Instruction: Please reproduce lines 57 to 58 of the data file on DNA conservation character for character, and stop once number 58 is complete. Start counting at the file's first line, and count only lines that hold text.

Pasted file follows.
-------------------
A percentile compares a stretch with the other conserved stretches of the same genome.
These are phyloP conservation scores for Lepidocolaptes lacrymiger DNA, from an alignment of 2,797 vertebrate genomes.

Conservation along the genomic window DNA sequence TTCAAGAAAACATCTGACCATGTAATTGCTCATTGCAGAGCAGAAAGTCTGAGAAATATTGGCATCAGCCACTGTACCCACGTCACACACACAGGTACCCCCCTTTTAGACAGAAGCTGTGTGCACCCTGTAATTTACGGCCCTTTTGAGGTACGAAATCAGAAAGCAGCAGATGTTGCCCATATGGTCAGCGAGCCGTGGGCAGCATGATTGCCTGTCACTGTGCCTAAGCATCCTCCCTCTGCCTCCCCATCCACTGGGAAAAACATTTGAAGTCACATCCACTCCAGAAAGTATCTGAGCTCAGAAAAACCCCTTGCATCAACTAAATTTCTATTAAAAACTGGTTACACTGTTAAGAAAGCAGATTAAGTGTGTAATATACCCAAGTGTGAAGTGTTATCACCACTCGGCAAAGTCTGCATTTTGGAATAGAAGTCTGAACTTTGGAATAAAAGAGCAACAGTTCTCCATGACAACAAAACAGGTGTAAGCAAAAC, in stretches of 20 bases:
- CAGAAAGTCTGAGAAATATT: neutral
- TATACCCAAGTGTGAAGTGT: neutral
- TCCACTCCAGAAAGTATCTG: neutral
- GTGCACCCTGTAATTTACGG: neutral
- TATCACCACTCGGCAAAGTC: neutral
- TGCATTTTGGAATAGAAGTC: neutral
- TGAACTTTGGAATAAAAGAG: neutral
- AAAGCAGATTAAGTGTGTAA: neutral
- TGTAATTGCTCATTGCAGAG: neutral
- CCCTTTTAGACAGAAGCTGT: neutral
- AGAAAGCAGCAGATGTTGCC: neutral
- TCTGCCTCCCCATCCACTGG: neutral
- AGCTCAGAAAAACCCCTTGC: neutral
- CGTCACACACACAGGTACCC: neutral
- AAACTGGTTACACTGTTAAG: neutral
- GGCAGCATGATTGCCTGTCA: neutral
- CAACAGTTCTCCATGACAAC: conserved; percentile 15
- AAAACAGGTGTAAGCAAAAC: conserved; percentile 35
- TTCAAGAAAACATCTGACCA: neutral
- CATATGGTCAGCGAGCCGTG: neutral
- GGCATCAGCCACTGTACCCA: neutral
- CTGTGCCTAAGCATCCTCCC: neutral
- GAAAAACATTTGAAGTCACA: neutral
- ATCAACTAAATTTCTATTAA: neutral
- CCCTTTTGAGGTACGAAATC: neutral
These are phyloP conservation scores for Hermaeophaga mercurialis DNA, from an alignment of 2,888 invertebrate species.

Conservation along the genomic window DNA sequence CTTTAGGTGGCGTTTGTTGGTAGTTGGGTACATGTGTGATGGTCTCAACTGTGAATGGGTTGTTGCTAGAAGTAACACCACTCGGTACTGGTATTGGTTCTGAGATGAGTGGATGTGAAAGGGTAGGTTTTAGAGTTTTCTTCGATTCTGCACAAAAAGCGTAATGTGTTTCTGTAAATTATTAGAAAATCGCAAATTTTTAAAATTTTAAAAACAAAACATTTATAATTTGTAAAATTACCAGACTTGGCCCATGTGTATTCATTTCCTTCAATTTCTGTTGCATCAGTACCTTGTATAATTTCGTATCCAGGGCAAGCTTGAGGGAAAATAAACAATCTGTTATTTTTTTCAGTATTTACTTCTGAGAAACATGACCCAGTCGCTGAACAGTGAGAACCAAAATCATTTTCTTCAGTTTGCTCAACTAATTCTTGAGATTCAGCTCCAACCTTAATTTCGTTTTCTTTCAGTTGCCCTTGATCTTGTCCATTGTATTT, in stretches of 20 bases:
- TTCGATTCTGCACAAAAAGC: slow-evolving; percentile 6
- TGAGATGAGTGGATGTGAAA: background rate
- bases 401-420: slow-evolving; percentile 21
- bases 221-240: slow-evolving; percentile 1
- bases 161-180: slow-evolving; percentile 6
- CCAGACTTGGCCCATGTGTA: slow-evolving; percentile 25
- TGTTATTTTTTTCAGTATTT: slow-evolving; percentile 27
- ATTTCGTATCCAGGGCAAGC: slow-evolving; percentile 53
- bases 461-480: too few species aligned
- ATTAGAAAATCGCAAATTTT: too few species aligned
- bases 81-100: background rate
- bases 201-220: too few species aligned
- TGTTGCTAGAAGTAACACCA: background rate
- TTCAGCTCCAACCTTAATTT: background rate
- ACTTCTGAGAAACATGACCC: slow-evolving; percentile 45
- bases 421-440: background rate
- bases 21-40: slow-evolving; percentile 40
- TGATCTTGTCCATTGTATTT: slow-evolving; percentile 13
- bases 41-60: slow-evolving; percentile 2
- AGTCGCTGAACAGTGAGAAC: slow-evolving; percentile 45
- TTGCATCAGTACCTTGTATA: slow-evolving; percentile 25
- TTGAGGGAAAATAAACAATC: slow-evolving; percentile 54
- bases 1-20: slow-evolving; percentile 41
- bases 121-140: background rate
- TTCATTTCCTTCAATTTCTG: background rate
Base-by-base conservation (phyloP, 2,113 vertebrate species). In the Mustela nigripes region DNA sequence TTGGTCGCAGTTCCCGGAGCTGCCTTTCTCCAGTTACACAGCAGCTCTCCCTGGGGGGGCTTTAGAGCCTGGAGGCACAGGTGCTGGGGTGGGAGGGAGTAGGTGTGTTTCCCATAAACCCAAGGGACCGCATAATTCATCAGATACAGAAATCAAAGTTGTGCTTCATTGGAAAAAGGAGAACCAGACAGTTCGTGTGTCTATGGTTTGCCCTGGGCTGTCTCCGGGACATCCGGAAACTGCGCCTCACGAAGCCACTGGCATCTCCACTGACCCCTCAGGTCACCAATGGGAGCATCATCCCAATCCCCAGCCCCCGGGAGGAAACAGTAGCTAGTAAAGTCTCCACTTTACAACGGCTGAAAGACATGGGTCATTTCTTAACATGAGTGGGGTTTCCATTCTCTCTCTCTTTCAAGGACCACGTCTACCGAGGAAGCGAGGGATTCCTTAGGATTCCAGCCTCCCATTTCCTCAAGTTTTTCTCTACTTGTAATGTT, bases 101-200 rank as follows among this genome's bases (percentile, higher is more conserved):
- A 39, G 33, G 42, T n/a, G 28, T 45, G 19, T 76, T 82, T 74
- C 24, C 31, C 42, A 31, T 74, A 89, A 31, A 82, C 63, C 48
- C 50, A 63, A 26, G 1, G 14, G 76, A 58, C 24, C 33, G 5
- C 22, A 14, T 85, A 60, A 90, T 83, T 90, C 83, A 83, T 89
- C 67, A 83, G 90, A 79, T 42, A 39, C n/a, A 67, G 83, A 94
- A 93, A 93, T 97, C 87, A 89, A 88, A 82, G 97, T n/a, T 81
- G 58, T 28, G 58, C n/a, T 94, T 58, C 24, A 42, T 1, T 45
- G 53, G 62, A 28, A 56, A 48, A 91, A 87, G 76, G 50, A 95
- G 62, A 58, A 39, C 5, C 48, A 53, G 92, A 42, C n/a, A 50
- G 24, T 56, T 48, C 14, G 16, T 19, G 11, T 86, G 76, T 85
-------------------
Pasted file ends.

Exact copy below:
- A 39, G 33, G 42, T n/a, G 28, T 45, G 19, T 76, T 82, T 74
- C 24, C 31, C 42, A 31, T 74, A 89, A 31, A 82, C 63, C 48